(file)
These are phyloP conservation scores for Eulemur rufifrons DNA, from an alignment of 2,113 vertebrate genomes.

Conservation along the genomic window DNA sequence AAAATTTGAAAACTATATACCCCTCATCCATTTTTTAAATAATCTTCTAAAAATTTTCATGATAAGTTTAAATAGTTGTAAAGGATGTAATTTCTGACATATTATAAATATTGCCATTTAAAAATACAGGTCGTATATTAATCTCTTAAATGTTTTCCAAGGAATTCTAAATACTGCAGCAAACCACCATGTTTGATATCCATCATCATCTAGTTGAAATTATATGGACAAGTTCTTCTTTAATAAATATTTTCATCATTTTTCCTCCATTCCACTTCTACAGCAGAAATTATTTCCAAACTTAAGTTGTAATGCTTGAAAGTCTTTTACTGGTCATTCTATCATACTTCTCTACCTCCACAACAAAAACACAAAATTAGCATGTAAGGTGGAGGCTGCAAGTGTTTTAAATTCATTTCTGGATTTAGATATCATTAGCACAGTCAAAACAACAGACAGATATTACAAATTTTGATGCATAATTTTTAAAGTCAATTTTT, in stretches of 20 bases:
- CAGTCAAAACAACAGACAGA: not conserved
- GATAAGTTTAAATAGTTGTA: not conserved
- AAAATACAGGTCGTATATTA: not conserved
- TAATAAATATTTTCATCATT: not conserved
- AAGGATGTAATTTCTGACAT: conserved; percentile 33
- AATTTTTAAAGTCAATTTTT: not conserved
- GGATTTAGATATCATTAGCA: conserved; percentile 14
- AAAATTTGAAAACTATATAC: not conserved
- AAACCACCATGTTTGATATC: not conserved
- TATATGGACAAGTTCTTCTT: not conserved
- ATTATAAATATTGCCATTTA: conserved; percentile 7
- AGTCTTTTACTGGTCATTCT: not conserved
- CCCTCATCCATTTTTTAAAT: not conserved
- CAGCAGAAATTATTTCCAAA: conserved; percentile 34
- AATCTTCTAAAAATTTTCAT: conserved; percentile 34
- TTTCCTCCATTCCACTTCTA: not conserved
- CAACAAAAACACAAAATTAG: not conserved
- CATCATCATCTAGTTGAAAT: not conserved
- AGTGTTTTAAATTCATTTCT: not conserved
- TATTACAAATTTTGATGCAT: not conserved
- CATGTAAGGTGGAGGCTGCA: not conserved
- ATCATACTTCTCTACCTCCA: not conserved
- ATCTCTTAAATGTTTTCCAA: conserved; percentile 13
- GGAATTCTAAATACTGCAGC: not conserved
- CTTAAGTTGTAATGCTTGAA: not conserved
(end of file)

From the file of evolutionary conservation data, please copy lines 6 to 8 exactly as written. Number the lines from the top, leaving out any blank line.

- TAATAAATATTTTCATCATT: not conserved
- AAGGATGTAATTTCTGACAT: conserved; percentile 33
- AATTTTTAAAGTCAATTTTT: not conserved